He mentored Mary, Junior's older sister, and wants to help Junior leave the reservation. P regrets the way he treated his students when he was younger.
He had been taught to beat the Indian out of the children. He is short and bald, and incredibly absent minded. He often forgets to come to school, but "he doesn't expect much of [his students]. P after a realization about the reservation's poverty. Rowdy Rowdy is Junior's best friend. He likes reading comics, such as Archie. The comics help him escape the troubles of the real world.
Junior and Rowdy have been the best of friends since they were little, and Rowdy has often taken on the role of Junior's protector. However, as Junior leaves the reservation school, Rowdy feels betrayed by his best friend and turns into Junior's "arch nemesis" during the novel. Mary Junior's sister. Mary has long hair and is nicknamed "Mary Runs Away". She likes to write romance stories and is considered by Junior to be "beautiful and strong and funny".
She was smart, but did not have the skills to get a job. Mary and her new husband die of a fire in their trailer-home after a partygoer forgot about a boiling pot of soup. A curtain drifted onto the hot plate and the trailer was quickly engulfed. Junior was told that Mary never woke up because she was too drunk.
Roger Roger is a jock at Reardan High School. Upon meeting Junior, Roger uses racial slurs to demean him, and eventually it gets so racist that Junior retaliates by punching him in the face.
Contrary to Junior's expectations, Roger then begins to respect Junior, and the two gradually become friends. Furthermore, Roger obtains a role as a kind of advisor and protector of Junior, occasionally helping him monetarily and other times with advice.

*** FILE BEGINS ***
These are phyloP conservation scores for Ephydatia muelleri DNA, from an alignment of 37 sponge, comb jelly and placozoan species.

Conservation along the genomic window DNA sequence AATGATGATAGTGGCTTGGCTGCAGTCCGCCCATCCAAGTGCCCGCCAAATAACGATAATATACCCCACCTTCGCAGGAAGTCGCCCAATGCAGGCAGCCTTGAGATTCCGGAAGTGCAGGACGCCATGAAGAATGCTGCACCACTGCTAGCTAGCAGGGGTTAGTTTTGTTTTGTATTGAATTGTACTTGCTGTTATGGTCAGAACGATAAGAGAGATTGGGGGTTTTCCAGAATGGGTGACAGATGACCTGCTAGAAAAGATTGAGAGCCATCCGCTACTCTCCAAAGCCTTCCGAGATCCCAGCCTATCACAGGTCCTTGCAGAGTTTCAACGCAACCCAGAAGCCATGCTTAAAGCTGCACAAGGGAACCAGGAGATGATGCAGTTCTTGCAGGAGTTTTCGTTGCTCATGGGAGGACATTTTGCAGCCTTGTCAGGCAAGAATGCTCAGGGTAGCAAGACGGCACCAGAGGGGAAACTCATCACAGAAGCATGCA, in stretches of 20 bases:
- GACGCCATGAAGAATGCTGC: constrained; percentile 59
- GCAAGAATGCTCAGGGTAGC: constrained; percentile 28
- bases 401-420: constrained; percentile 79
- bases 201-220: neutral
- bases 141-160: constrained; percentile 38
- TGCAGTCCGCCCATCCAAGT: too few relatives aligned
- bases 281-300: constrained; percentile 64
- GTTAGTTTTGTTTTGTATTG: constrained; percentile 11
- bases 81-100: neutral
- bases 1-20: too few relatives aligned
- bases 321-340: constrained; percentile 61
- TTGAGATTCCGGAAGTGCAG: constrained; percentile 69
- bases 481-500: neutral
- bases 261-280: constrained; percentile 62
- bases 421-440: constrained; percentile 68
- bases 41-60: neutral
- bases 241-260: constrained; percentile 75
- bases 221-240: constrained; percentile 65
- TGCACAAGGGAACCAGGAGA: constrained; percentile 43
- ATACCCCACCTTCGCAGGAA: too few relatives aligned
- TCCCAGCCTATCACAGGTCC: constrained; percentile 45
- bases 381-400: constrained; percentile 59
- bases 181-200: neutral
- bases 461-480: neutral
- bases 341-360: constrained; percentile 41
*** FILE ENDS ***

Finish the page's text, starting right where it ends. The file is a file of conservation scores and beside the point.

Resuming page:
Gordy Gordy is a student who attends Reardan, wears glasses, and does everything in the name of science. Gordy always speaks in a sophisticated and proper manner throughout the novel. He is one of the smartest students at the school and he eventually becomes Junior's first real friend at Reardan.
Gordy also helps Junior with schoolwork and encourages his enjoyment of reading books. Penelope Junior's crush and good friend from Reardan High. She has blonde hair and Junior thinks that she is very attractive. She enjoys helping others, is bulimic , and has a racist father named Earl.
She is popular and plays on the Reardan volleyball team.
She is obsessed with leaving the small town behind and traveling the world. She initially decides to be close with Junior, fed up with the conformity of the town; but closer to the end of the novel, she does become Junior's girlfriend. Eugene The best friend of Junior's father. Eugene dies after his close friend Bobby shoots him in the face during a dispute over alcohol.
Bobby hangs himself in jail. But his best friend, the athletic and aggressive Rowdy , defends him. Junior is close with his mother, father, and sister, though they often experience upheaval and conflict.
For instance, Junior's father kills the sick family dog, Oscar, because they can't afford treatment. Junior is excited to begin his first year at the reservation high school. In his geometry class he realizes that he's using the exact same textbook his mother used years ago.
Infuriated by the school's poverty and lack of concern, Junior flings the book at his white teacher, Mr. Afterward, Mr. P visits Junior at home and urges him to leave the reservation to find hope. Junior tells his parents he'd like to attend Reardan High, a high-achieving school in a wealthy white neighborhood.
His parents are shocked but supportive. Other Native Americans in the reservation turn on Junior and consider him a traitor.
Junior is devastated by the rejection of his close-knit community, and Rowdy's rejection hits him especially hard.